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Scholarly Publishing

This guide provides information to SPH researchers about publishing and scholarly communication topics.

Introduction and Overview

Scholarly Publishing

Scholarly publishing is the process of creating and sharing research findings with other academics and the public. The dissemination of research findings through peer-reviewed open access (OA) journals fosters transparency and accessibility within the academic community. This process, however, entails a specific sequence with considerations regarding copyright, author rights, and institutional repositories.

Manuscript Preparation and Journal Selection

  • Author Guidelines: Meticulously adhere to the target journal's author guidelines regarding manuscript formatting, content structure, and reference styles.
  • Peer-Review Process: Recognize that your work will be evaluated by qualified experts in your field, resulting in potential revisions and refinements before acceptance.

Submission and Copyright Considerations

  • Copyright Transfer Agreements: Carefully evaluate the copyright transfer agreement presented by the journal. Open access journals often utilize Creative Commons (CC) licenses, which allow for varying degrees of author rights retention alongside open access dissemination.
  • Author Addenda: Consider including an author addenda within your submission that clarifies your intended CC license and any desired embargo periods to restrict access for a limited time.

Peer Review and Author Response

  • Reviewer Feedback: Engage constructively with reviewer comments to strengthen your manuscript's methodological rigor, clarity, and overall contribution to the field.
  • Revisions and Re-submission: Be prepared to revise and resubmit your work based on reviewer feedback.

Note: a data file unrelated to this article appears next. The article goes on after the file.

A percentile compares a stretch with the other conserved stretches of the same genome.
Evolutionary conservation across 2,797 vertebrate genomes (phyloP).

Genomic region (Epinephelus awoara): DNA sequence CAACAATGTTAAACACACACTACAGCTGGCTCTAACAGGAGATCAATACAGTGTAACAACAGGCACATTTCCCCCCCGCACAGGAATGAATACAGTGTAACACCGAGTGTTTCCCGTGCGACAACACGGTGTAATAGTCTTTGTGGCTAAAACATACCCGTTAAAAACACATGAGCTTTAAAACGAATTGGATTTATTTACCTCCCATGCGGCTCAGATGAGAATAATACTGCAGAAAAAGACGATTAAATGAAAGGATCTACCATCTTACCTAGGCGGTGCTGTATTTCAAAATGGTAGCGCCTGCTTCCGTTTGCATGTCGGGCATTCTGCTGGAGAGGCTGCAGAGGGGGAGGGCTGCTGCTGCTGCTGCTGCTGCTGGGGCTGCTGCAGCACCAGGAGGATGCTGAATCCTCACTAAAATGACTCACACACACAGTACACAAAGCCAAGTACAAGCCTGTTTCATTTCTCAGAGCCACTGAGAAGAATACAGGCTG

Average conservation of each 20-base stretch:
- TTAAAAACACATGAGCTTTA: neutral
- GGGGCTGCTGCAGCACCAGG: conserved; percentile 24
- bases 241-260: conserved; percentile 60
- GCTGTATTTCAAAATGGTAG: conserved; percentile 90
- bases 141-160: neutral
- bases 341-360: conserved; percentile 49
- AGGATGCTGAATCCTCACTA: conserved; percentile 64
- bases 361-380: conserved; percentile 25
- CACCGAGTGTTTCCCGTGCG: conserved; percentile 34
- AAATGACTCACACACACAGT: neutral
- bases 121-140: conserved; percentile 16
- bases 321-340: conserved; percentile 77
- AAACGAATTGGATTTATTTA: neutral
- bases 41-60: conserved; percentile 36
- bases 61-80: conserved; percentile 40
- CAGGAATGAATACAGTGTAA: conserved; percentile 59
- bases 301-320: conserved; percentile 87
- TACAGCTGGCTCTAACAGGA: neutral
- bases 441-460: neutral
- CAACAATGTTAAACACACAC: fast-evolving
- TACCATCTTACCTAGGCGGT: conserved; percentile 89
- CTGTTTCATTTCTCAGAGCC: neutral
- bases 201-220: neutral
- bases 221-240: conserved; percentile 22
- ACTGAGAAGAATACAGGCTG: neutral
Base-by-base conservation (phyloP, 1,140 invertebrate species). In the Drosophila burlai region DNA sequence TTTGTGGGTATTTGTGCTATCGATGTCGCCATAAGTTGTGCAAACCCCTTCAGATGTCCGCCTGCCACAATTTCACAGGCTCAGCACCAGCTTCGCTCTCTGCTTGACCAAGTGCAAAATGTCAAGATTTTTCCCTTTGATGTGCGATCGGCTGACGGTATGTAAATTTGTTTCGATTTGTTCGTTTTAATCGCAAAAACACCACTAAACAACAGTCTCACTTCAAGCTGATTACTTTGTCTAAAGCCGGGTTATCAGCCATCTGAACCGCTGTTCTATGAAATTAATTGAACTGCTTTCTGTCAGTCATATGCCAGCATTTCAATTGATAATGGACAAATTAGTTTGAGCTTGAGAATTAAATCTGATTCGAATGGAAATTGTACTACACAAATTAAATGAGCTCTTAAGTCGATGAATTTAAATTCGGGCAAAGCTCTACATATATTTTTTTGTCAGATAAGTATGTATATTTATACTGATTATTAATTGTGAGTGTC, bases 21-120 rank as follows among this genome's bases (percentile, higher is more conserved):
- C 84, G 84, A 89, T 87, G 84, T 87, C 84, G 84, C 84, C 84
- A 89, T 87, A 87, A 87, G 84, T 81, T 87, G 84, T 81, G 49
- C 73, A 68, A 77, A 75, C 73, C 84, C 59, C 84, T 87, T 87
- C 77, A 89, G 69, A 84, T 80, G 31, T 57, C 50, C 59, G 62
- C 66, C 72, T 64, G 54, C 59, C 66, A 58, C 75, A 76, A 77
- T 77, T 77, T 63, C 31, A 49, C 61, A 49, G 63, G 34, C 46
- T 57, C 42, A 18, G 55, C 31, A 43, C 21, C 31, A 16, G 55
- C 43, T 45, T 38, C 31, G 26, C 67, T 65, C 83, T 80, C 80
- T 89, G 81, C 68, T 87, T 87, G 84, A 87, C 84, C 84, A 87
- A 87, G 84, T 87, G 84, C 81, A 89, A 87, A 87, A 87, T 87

Publication and Open Access

  • Author Rights and Self-Archiving: Understand the extent of your retained rights under the chosen CC license. Explore options for self-archiving your accepted manuscript in your institutional repository, adhering to the journal's embargo period if applicable.
  • Institutional Repositories: Leverage your university's institutional repository as a means to showcase your research and maximize discoverability by a wider audience.

Dissemination and Scholarly Impact

  • Promotion and Sharing: Actively promote your published work through social media platforms and relevant academic networks to enhance its visibility and scholarly impact.

This guide offers general information on scholarly publishing considerations and links to resources on:

  • the publishing and scholarly communication process
  • evaluating academic journals
  • publishing in open-access
  • copyright and author rights information
  • institutional repositories

The Scholarly Communication Process

The Association of College and Research Libraries (ACRL) defines scholarly communication as "the system through which research and other scholarly writings are created, evaluated for quality, disseminated to the scholarly community, and preserved for future use. The system includes formal communication, such as publication in peer-reviewed journals, and informal channels, such as electronic listservs." Scholarly communication is frequently defined or depicted as a lifecycle documenting the steps involved in the creation, publication, dissemination, and discovery of a piece of academic research. However, it embodies the entire cycle of scholarship, from conducting research to managing data, and making decisions about publishing options, and copyright.